Olympic Resource Protection Council considers lawsuit after Ecology rejects appeal to rework Dungeness water rule
Mike Gallagher, water resources manager for the state Department of Ecology, gives a briefing on flows in the Dungeness River during a meeting at John Wayne Marina in Sequim on Wednesday. — Joe Smillie/Peninsula Daily News
By Joe Smillie
Peninsula Daily News
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Ecology Director Maia Bellon rejected the council’s request Tuesday.
Greg McCarry, a member of the building industry-backed council, said the council has three options it could take in response.
“We can walk away, or we could ask the governor to overrule the rejection, which would be the same as walking away,” McCarry said Wednesday at a routine forum at John Wayne Marina that is scheduled every other month.
Attending the forum were two Ecology officials, Tom Loranger and Mike Gallagher, both working with water resources.
“The only option if we get the go-ahead to go further is litigation,” McCarry said.
The council, formed in October to seek amendments to the water rule, had asked Ecology to rework the rule that came into effect in January.
The council argued that Ecology misused a statutory justification known as “overriding consideration of public interest” when it set the minimum flow for the Dungeness Basin.
In her letter, Bellon said her agents could address many of the council’s concerns administratively.
“While Ecology is not granting your rulemaking petition, we are sincere in our commitment to improve the administrative process, enhance mitigation availability and minimize costs to individuals,” Bellon wrote.
Implemented Jan. 2, 2013, the water rule limits the amount of water that can be used from the river and its tributaries to keep it at a minimum level to support fish and existing human uses.
The Dungeness River is home to four fish species under the protection of the federal Endangered Species Act.
The rule covers the eastern half of Water Resource Inventory Area 18, from Bagley Creek to Sequim Bay.
Several local agencies wrote letters to Ecology in support of the council’s request, including Clallam County commissioners, Clallam County Community Development Director Sheila Roark Miller, Port of Port Angeles commissioners, the Port Angeles Regional Chamber of Commerce, the Clallam County Economic Development Council, the Port Angeles Business Association and the Sequim Association of Realtors.
The council’s petition cited an October ruling by the state Supreme Court that Ecology overstepped its bounds when it used the overriding-consideration-of-public-interest defense to justify allocating more water from the Skagit River watershed for use in the agricultural and building industries.
Bellon responded that the Dungeness water rule was different from the Skagit rule and that the Supreme Court’s ruling dealt with different circumstances than those in the Dungeness basin.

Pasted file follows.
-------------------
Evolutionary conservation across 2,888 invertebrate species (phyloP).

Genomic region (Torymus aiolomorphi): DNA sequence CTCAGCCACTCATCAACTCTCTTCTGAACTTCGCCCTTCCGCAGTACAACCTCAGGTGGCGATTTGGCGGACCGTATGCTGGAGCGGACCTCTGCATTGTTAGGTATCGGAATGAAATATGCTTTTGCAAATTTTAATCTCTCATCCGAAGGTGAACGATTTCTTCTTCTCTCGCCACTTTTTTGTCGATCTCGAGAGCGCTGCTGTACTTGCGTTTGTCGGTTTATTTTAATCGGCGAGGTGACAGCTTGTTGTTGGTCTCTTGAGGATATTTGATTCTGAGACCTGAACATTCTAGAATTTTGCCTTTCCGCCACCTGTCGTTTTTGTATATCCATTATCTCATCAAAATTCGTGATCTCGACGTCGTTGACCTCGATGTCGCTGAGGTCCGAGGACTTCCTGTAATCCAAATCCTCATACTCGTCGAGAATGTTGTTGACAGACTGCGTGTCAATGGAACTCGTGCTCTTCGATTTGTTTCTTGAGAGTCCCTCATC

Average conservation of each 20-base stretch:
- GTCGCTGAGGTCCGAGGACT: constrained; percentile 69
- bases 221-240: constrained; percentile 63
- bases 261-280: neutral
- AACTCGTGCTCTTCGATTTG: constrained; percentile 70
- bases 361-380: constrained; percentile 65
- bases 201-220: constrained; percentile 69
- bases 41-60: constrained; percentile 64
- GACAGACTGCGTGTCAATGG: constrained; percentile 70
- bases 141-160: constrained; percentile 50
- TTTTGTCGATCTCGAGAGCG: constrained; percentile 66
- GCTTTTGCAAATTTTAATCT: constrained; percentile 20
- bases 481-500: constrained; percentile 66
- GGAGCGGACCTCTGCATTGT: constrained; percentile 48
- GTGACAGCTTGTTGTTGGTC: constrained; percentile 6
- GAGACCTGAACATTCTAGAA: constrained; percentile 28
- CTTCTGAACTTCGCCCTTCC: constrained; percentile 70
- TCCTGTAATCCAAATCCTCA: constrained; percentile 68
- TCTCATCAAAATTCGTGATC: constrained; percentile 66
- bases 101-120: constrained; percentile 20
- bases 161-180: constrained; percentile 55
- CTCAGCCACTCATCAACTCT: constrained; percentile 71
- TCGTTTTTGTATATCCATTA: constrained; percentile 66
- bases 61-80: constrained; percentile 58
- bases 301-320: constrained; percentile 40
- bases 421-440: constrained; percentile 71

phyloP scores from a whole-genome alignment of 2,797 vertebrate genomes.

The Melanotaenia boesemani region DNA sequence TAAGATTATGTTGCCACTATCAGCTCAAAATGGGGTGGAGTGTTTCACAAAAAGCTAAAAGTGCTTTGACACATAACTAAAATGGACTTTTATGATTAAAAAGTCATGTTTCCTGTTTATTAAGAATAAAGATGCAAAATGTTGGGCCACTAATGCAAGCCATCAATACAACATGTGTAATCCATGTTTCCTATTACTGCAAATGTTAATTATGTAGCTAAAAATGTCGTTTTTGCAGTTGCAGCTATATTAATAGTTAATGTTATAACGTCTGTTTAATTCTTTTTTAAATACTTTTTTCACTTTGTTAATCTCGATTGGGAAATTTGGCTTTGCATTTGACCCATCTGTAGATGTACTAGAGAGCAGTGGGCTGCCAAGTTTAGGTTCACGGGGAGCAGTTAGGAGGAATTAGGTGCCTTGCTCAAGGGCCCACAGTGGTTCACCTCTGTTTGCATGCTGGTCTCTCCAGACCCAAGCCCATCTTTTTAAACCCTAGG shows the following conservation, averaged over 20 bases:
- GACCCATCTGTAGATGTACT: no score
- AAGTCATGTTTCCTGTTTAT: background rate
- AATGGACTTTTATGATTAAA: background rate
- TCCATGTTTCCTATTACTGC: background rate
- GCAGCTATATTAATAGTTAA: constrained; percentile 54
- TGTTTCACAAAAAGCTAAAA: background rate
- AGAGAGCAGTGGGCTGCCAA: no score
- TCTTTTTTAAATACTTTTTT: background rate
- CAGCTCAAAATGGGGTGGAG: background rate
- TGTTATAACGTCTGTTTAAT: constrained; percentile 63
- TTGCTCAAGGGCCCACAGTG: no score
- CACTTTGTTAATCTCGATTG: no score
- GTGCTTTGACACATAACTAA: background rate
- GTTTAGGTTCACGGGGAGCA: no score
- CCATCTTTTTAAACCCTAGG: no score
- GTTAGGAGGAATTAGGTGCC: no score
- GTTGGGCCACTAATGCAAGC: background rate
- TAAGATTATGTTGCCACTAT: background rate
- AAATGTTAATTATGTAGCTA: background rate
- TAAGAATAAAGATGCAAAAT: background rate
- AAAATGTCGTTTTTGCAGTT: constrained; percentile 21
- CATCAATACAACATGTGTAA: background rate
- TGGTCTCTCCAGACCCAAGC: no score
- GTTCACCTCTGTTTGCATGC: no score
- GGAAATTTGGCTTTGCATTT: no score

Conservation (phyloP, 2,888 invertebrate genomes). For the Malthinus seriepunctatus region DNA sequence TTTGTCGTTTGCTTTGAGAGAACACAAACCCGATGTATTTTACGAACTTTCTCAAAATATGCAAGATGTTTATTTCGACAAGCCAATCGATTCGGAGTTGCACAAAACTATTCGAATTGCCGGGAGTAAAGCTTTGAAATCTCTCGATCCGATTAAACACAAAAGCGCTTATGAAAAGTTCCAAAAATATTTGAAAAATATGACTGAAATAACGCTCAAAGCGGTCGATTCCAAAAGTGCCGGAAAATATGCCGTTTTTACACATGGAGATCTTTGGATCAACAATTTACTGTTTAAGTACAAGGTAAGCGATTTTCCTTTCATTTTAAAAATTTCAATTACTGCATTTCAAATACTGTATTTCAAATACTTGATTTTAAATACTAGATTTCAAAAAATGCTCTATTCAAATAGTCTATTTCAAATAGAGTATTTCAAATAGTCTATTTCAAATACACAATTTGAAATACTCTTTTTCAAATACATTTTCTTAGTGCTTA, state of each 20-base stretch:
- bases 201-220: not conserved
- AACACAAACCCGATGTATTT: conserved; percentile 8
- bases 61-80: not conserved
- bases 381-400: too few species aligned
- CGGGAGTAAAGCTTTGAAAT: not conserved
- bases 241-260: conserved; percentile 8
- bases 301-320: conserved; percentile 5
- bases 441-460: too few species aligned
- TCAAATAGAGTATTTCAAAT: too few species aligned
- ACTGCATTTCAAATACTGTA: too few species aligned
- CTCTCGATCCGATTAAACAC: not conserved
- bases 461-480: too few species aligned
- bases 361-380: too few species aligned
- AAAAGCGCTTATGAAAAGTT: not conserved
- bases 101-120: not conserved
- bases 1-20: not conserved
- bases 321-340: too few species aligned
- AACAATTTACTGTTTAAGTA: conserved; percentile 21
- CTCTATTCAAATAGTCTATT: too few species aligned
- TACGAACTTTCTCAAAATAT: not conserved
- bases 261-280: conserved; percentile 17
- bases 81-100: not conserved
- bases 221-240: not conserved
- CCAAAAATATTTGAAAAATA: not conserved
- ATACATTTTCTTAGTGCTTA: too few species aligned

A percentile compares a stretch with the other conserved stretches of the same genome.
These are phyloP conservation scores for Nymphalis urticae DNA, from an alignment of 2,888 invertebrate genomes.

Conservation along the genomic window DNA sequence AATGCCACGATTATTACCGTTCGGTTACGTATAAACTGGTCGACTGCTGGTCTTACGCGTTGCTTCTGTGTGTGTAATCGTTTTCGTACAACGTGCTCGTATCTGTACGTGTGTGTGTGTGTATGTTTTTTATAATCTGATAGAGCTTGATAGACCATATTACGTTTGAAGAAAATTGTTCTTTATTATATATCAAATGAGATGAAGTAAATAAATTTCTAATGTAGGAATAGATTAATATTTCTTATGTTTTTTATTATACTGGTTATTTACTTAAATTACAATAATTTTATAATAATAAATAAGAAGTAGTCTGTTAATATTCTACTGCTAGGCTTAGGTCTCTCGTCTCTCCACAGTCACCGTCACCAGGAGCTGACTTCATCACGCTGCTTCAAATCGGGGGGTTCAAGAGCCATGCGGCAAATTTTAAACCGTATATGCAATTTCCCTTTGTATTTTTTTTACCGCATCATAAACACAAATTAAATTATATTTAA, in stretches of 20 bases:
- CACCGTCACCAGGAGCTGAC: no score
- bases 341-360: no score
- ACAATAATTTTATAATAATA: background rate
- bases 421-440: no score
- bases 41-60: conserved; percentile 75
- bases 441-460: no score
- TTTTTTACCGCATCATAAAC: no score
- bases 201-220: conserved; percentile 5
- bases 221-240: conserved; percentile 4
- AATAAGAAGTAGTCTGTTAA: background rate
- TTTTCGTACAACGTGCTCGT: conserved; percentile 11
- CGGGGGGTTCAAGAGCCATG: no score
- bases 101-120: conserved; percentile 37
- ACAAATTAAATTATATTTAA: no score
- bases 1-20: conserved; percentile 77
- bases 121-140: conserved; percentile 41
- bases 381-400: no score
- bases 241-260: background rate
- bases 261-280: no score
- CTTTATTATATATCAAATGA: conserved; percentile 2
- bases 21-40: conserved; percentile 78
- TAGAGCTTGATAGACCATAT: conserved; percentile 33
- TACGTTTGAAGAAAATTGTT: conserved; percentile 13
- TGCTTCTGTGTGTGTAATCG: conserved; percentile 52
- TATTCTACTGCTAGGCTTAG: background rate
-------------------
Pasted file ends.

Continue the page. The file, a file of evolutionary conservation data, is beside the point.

Sequim Attorney Kristina Nelson-Gross argued on behalf of the council that the court defined water reservations made under management rules to be de facto water rights to the river.
As such, she said, the water rule created a water right that goes above what is available in the river by unnecessarily limiting water use by property owners and businesses.
Bellon said the minimum flow level was set by a group of local interested parties who agreed upon what was necessary to protect the stream’s quality.
Realtor Marguerite Glover, who was heavily involved during the crafting of the water rule, challenged that at Wednesday’s meeting.
“There’s so much in here that’s just inaccurate,” Glover said.
“You’ve got this incredibly high bar set that the river is never going to meet.”
Glover said that flow was set by just four people on a committee that did not include any representation of rural landowners.
Gallagher, water resources manager for Ecology, said a flow of 105 cubic feet per second has been targeted for summer months and should be attainable thanks to conservation measures by the valley’s agricultural irrigators and by projects funded by the Legislature to add water back into the river basin.
The minimum flow set under the rule is 180 cubic feet per second. The target is a mark to gauge improvement.
Glover said neither number takes into account reduced usage of Dungeness Basin water by agricultural irrigators over the past several decades.
“In the ’70s, the irrigators were pulling out tons of water, way more water,” Glover said. “But there were fish there.”
Loranger, Ecology’s water resource program manager, said his agency has instructions to work with interested agencies from the basin to implement the rule in a beneficial way.
“We’ve got a huge investment here, and we want to make this work,” Loranger said Wednesday.
Sequim-Dungeness Valley Editor Joe Smillie can be reached at 360-681-2390, ext. 5052, or at email@example.com.
Last modified: March 19. 2014 7:37PM